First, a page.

Memory lapses can be scary, whether they are your own or something you see in a loved one. In many cases, the cause is simply age-related forgetfulness. Forgetting where the keys are or taking a few seconds longer to recall a name is not necessarily cause for alarm. However, it is good to understand the different types of memory issues; the earlier that possible dementia is detected, the better.
Mild Cognitive Impairment (MCI)
A condition called mild cognitive impairment falls between normal forgetfulness and dementia. In quite a few situations, it is a precursor to more severe dementia issues. However, plenty of people with MCI stay at that in-between level of forgetfulness, and life activities such as daily self-care are very possible.
MCI symptoms include having problems thinking of appropriate words, frequently losing objects and forgetting to attend key events such as a family holiday party or doctor’s appointment. Doctors who diagnose MCI keep an eye on the patient to see if memory worsens; there are no FDA-approved medications for this condition.
Normal forgetfulness is more common in older people, but people of all ages experience it. It includes misattribution; you get a memory mostly right but get a person, place or time wrong. Blocking is also common. In this scenario, you know an answer is right there, like on the tip of your tongue, but it just won’t come. With absentmindedness, you forget where you put your car keys because you were not paying attention. Ditto with overlooking a minor appointment.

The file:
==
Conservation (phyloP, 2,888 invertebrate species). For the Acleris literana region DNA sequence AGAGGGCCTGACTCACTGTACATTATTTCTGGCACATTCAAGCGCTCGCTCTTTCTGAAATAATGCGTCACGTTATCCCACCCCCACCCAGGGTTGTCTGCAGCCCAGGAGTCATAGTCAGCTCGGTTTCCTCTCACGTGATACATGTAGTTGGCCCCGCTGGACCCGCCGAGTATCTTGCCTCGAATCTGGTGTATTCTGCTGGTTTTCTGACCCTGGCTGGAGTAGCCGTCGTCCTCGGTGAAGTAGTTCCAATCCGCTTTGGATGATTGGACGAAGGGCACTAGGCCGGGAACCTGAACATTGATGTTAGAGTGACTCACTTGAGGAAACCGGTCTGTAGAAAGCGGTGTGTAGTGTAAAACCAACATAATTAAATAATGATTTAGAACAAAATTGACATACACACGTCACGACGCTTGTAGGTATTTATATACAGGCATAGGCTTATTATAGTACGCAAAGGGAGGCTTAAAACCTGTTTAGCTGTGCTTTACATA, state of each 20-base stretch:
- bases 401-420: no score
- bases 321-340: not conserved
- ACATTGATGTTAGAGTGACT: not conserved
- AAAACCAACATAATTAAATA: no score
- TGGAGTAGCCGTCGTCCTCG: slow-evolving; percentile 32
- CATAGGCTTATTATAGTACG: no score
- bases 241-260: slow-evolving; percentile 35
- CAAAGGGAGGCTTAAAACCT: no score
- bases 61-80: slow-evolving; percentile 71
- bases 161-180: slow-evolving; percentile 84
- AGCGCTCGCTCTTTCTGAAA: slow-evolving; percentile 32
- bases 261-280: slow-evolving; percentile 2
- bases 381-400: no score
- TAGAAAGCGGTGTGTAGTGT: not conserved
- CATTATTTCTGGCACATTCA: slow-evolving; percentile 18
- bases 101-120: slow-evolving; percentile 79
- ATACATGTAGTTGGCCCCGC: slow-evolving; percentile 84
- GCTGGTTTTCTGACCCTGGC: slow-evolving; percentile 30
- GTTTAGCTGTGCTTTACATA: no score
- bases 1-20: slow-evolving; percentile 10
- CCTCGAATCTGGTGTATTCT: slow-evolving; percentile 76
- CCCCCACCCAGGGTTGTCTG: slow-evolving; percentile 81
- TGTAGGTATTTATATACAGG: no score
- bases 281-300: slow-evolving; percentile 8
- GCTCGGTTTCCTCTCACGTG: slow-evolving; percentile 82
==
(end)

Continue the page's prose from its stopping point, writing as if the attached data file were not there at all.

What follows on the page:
The signs of dementia can be really troubling. For example, “misplacing” may mean putting a curling iron in the fridge or in another strange location. Personality changes may include heightened fear and suspicion, and people with dementia can become lost when they are only a minute or two from home.
Cooking might become dangerous, as one indicator of dementia is forgetting that a meal has been made or is being made. Dementia also affects job performance; someone with normal age-related forgetfulness might not recall a co-worker’s name or a small assignment, but someone with dementia might forget key elements of doing the job. Leaving work could mean getting trapped in the elevators because you do not know which floor to get off on or even how to operate the elevator.
If you suspect dementia in yourself or in a loved one, a doctor’s consultation is important. This holds true even if your loved one is already in a nursing care community, as not all are prepared to deal with people who have dementia. If dementia is confirmed, check how well-equipped the community is for such cases or keep the following essential factors in mind when searching for a new home. Look for a person-centered approach, which recognizes the potential and dignity of people with dementia. Safety is another must; facilities should have measures in place for emergency preparedness and to prevent wandering. A third element is staff who are well-versed in dementia care.